So, break out your cornmeal.  I haven't been to the organic store at Dubai Mall to check if he has some of the cornmeal mentioned but if you are a regular vistor perhaps check it out the next time you are there and  if they do please mention it in the comment section.  You can get more information about alot of things to do with your soil and potting soils at his website: .

And then there is a TV show out of Austin, Texas called Backyard Basics presented by John Dromgoole "The Natural Gardener".  He talks about ways to improve your soil including the method with the cornmeal mentioned in the previous video.  His website is

So, basically I need to doctor up my old soil for planting seeds.  I will take my old soil that I suspect is affected with Damping Off  and treat it with cornmeal and cinnamon and try it again to see what happens. I'm sure if it doesn't work it will at least smell nice!!!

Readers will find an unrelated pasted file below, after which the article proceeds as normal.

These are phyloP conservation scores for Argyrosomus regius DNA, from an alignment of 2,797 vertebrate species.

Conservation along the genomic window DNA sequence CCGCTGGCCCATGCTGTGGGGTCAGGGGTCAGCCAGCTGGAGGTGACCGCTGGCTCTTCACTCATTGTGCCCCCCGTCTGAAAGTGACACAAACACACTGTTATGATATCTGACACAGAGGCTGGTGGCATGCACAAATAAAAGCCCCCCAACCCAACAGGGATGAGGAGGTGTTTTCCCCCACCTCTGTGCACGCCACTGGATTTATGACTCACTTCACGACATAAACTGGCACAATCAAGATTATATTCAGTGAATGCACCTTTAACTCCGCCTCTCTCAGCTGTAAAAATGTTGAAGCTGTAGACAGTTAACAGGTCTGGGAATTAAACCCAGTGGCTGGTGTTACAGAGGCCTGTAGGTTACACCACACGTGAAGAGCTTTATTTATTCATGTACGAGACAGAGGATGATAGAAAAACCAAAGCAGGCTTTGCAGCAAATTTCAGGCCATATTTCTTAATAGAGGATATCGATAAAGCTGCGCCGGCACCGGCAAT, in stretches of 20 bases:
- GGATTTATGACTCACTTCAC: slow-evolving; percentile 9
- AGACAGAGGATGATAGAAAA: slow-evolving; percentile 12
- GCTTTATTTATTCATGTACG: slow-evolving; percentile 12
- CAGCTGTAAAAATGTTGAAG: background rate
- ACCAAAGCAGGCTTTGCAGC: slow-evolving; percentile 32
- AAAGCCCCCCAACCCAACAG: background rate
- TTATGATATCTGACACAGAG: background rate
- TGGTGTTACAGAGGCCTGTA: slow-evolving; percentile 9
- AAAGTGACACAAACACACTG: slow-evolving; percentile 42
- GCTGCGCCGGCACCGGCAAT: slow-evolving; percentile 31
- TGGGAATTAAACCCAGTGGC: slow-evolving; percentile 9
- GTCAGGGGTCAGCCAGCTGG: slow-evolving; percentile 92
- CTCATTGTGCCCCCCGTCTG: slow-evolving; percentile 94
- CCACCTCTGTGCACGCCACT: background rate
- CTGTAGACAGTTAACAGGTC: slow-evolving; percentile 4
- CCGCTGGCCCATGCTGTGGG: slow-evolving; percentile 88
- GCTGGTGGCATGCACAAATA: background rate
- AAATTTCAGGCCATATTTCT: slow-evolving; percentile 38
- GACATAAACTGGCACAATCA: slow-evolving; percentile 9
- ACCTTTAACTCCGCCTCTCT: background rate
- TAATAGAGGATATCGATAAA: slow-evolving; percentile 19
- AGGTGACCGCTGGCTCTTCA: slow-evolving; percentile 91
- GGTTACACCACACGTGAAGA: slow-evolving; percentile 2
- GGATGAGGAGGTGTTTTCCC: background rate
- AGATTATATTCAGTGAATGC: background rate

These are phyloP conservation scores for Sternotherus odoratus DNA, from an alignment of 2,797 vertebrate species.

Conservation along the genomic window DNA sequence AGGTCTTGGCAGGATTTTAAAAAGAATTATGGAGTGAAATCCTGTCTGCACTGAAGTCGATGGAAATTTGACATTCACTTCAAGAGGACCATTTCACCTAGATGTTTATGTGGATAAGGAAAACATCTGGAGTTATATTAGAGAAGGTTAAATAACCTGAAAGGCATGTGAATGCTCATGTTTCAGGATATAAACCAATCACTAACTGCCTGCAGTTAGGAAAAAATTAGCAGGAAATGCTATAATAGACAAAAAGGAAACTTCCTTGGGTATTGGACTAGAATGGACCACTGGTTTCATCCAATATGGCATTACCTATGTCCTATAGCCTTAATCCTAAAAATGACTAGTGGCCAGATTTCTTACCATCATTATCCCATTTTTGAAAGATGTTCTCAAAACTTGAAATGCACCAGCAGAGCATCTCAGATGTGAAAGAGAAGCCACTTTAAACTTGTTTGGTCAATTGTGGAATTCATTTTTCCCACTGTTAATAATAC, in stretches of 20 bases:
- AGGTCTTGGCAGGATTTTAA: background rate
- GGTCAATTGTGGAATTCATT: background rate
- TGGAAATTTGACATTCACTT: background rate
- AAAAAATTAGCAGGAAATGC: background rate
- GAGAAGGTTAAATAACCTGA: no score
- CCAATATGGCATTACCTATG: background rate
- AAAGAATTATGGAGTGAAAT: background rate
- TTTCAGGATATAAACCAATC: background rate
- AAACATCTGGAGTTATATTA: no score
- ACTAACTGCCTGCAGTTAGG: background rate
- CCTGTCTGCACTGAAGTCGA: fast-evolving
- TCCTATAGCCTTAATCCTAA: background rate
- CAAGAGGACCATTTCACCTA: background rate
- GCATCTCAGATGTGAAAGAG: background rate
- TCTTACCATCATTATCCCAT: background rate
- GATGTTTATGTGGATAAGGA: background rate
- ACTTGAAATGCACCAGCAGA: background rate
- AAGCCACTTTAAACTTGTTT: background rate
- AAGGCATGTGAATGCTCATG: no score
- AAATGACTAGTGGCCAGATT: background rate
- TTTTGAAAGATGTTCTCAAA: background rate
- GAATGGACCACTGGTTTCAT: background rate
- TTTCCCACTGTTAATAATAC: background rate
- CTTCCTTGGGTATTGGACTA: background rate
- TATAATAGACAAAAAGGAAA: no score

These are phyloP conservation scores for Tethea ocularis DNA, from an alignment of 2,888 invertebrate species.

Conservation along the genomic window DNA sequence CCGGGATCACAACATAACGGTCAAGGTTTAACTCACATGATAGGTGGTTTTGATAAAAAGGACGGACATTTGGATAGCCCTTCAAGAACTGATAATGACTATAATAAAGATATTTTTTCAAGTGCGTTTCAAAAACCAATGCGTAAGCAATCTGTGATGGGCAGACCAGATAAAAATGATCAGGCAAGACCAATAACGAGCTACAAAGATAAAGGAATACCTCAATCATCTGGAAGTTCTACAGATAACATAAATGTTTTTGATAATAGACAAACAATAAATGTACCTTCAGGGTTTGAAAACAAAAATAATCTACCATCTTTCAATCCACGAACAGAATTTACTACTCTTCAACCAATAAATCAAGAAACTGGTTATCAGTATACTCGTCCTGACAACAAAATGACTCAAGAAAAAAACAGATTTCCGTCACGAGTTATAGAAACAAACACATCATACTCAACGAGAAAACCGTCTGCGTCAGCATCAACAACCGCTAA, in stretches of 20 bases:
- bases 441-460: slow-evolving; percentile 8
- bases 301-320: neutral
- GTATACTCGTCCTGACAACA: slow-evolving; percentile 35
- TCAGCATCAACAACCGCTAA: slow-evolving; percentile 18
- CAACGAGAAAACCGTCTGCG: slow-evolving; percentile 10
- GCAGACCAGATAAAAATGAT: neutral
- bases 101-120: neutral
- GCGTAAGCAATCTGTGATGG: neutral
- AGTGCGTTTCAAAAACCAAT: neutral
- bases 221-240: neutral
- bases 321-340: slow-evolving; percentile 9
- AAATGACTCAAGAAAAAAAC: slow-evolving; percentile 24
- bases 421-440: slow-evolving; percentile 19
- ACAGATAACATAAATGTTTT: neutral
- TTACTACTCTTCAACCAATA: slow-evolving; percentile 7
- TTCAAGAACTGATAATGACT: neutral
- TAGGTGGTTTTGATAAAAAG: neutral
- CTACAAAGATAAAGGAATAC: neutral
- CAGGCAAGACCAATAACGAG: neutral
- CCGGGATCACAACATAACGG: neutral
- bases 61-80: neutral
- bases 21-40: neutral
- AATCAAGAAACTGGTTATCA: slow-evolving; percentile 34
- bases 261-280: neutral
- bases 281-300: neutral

Having lost my first seed planting by cooking them to death,  my second seed planting which I kept in the shade with only very little sun in the morning, the tomatoes came out much better than the bell peppers.  The peppers are just starting to come up now but the percentage of seeds planted to what is coming up is low.  I have never had much luck with bell peppers in the past couple of years.  What I am worried about now is that the ones that are coming up may die off from Damping Off.  So, I may start some more bell peppers seeds after googling bell peppers and finding out I am not the only one on the planet having problems getting their bell peppers seeds to germinate.  I will try out some of their suggestions and keep you posted if it works or not.  BUT FOR SURE, any new seed planting will be with new clean potting soil!!!